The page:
Events that shaped us 

Longs Carpet
4200 11 St
Rock Island, IL 61201

Roth Pump
Box 4330
Rock Island, IL 61201

Hughes Telephone
1117 Blackhawk Rd
Rock Island, IL 61201

ASAP Equipment
4730 44 St

Taylor Garages
Airport Rd
Milan, IL 61264

Michael Warner, Attorney
1600 4th Ave, Suite 410
Rock Island, IL 61201

Kansas City Life
5019 34 Ave B
Moline, IL 61265

Dr. Romeo
1705 2nd Ave
Rock Island, IL 61201

Morton Building
Highway 6
Atkinson, IL

Pathway Hospice
500 42
Rock Island, IL 61201

QC Carbide
1510 17 St
East Moline, IL 61244

Lyss Chiropractic
5500 30 Ave
Moline, IL 61201

Metro MRI
550 15 Ave
Moline, IL 61265

Litton Life Support
2734 Hickory Grove Rd
PO Box 4508
Davenport, IA 52808

Spencer Bros. Disposal
New Windsor, IL

Mane Designs
Viola, IL

Quad-Cities Graduate Studies Center
639 38 St
Rock Island, IL 61201

Taylor Freezers 1885 Earhart Dr
Sandwich IL 60548

Milan Surplus
I-280 Exit 15
Milan, IL 61264

Metro MRI
550 15 Ave
Moline, IL 61265

Halligan-McCabe-DeVries Funeral Home Inc.
614 Main St
Davenport, 52803

Ward Chiropractic
1802 W Locust St
Davenport, IA 52804

Cannon Precision Manufacturing
PO Box 289
4th and Washington St
Keithsburg, IL 61442

Associated Environmental Management Services Inc
PO Box 586
1701 13 St
Viola, IL 61486

Edward Jones
1632 5th Avenue
Moline, IL 61265

Downtown Davenport Association
102 S. Harrison St.
Davenport, IA 52801

Donald J. McNeil, D.D.S.
1030 41st Street
Moline, IL 61265

Valley Dental Center
Dr. Margarida R. Laub
Route 6, Coal Valley, IL

Sylvan Learning Center
1035 Lincoln Road
Bettendorf, IA

Quad-Citians aided by wider economic base

By Carol Loretz, Dispatch/Argus Staff writer

Then-Gov. James R. Thompson came to Moline in February 1990 to sign into law riverboat gambling legislation that took effect Jan. 1, 1991. Quad-Cities leasers on both sides of the Mississippi endorsed riverboat gambling as a new industry that might revitalize economically depressed areas. Ironically, the signing ceremony took place at the Queen of Hearts riverboat in Moline, which never recieved a state gaming license.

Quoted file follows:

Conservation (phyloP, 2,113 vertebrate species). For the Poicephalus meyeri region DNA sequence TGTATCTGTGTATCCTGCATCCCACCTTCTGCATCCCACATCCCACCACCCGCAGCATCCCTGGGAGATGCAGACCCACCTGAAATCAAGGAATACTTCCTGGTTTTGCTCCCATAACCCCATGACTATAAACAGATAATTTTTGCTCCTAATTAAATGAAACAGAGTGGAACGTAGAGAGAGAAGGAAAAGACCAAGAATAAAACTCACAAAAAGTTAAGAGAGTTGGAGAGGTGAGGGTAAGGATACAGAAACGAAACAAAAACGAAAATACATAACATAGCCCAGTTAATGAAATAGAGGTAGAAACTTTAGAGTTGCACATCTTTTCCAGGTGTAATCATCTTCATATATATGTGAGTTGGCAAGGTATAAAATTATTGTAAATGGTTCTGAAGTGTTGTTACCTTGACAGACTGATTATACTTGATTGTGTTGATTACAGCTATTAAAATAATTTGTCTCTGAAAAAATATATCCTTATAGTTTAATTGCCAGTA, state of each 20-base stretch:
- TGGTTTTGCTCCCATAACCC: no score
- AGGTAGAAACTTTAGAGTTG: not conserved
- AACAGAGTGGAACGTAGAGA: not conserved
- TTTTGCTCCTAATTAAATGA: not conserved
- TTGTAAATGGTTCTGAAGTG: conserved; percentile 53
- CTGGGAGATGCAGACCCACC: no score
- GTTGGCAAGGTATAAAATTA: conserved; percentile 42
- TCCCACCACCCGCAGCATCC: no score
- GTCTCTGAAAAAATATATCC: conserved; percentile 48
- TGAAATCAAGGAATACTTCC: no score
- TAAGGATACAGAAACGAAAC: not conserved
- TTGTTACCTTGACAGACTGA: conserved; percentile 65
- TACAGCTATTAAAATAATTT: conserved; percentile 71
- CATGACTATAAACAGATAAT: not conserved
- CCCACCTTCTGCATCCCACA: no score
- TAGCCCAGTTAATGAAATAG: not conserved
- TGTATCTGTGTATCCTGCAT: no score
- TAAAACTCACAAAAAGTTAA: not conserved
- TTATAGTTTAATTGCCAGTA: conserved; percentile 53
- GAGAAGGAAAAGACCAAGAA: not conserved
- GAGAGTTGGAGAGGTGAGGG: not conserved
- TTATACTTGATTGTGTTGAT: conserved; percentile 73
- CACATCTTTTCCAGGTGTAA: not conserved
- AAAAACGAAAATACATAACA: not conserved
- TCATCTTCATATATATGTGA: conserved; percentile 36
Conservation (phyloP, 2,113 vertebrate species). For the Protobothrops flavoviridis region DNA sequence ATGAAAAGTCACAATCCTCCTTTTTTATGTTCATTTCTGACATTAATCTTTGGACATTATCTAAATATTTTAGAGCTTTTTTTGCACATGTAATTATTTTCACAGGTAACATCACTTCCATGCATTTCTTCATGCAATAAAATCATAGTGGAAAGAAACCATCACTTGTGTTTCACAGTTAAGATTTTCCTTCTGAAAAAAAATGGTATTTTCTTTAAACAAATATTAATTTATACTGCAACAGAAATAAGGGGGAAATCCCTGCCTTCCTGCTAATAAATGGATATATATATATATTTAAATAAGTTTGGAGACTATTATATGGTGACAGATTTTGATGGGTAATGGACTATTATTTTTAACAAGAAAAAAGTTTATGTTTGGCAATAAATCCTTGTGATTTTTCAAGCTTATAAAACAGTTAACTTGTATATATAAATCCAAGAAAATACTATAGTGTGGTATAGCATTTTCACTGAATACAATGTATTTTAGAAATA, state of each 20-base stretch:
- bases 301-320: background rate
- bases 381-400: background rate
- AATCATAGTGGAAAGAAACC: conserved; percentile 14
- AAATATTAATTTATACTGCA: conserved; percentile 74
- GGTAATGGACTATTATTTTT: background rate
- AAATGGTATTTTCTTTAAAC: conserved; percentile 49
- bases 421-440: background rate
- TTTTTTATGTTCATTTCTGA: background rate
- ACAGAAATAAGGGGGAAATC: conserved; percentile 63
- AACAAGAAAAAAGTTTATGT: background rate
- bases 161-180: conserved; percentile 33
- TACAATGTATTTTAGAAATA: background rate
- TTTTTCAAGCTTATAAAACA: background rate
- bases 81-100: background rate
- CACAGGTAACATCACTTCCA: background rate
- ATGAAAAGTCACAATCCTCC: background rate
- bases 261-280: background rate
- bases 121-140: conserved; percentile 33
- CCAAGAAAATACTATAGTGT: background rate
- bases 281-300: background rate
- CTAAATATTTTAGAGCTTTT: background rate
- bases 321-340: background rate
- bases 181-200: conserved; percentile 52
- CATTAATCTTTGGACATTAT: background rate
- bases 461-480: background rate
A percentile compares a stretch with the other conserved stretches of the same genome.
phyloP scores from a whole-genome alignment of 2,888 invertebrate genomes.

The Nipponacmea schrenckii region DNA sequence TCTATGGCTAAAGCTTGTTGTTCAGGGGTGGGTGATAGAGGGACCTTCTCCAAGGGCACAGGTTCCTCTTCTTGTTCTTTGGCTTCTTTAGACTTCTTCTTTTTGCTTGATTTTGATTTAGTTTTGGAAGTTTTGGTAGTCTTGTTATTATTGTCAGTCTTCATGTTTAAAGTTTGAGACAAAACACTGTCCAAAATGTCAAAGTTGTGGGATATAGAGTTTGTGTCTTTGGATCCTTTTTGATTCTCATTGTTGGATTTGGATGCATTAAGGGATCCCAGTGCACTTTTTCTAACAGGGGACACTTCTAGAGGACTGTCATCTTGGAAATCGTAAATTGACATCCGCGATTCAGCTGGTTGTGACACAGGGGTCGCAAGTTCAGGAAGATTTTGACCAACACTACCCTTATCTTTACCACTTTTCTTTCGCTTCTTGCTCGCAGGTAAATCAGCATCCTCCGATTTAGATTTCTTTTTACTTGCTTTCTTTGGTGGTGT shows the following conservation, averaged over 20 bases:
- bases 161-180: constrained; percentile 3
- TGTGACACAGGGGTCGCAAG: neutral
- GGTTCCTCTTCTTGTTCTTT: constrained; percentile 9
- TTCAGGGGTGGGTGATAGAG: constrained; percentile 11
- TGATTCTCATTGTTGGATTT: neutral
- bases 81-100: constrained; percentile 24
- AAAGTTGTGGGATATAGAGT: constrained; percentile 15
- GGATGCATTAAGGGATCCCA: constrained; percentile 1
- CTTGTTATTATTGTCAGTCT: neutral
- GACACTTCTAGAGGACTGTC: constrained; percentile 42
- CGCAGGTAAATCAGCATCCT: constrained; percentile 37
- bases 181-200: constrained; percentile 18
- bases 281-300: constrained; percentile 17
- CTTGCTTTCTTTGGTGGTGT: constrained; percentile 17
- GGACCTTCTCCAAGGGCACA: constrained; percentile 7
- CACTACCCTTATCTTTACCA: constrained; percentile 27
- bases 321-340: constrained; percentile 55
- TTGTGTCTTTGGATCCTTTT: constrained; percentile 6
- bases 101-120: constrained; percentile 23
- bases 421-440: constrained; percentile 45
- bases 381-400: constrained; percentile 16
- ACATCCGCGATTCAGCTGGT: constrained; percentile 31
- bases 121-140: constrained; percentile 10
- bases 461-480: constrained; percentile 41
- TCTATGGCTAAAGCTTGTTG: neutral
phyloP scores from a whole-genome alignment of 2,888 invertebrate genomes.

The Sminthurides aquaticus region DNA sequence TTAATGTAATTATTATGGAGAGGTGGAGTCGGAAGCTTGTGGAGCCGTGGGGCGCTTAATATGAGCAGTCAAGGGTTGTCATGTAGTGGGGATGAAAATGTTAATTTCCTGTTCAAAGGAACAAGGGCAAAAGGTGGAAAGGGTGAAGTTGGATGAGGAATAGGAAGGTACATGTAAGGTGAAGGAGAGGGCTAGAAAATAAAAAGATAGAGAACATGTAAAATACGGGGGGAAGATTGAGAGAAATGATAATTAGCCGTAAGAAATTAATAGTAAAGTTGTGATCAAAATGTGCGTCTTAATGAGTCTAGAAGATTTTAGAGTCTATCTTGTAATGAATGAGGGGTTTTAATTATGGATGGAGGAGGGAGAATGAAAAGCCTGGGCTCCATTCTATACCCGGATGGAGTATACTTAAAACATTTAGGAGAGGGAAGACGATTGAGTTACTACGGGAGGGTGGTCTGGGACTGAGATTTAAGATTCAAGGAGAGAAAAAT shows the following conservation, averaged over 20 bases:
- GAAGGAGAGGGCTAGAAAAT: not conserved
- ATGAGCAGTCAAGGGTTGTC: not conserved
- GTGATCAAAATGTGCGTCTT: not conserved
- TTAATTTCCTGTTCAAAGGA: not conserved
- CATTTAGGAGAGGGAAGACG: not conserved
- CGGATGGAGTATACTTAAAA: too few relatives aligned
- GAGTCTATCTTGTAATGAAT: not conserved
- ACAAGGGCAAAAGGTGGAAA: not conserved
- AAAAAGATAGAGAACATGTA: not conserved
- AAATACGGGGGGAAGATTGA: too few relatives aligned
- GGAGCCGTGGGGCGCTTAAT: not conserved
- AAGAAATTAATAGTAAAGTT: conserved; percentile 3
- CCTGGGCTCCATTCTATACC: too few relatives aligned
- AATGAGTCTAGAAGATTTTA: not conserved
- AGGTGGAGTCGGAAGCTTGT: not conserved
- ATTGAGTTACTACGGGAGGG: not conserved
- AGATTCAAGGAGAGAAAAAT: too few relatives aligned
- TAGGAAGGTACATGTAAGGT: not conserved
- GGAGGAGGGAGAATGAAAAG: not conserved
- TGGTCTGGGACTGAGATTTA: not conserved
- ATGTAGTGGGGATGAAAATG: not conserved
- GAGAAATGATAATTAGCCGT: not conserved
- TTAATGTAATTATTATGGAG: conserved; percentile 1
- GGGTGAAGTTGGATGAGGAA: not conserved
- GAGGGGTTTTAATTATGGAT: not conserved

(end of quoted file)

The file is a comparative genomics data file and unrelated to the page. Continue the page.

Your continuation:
The Quad-Cities area has spread its eggs among many baskets.

That wasn't always the case. Until the farm crisis in the late 1970s to early 1980s, the area depended heavily on the farm-implement industry. It provided high-paying jobs for just about anyone willing to sweat in a factory.

Today, big layoffs in that industry would not cause the widespread economic depression they once did, according to data information planner Jannette Higginson of Bi-State Regional Commission.

The area has shifted from a manufacturing-based economy to one leveling out across manufacturing, retail, wholesale and professional- and nonprofessional-service jobs, she said.

Manufacturing declined the most, offering 33.3 percent fewer jobs in 1997 than in 1980. Lower-paying, non-professional service jobs increased the most, supplying 56.3 percent more paychecks.

The transition occurred neither quickly nor easily. Quad-Citians had to invent new ways of doing business and learn to cooperate across state and municipal boundaries if the area was to regain its health.

In 1986, the Quad-City Area Labor-Management Council was established to provide a forum to improve and expand labor-management cooperation. At the time, the group said, the area had a militant-labor image, which did not help attract new businesses.

QCALM pursued four goals:

-- Facilitate communication between area labor and management leaders.

-- Retain and attract new industries to the area.

-- Create a more positive image of labor-management relations.

-- Provide education and training on employee-participation projects.

QCALM continues to promote labor-management cooperation by sponsoring workshops, conferences, college tuition assistance and promoting its successes across the nation.

In March of 1987, Quad-Cities media executives agreed to coordinate financing and develop a strategic community-action plan for the area's long-term prosperity. They pledged more than $73,000 and planned to apply for state grants to fund Quad-Cities Media for Strategic Action.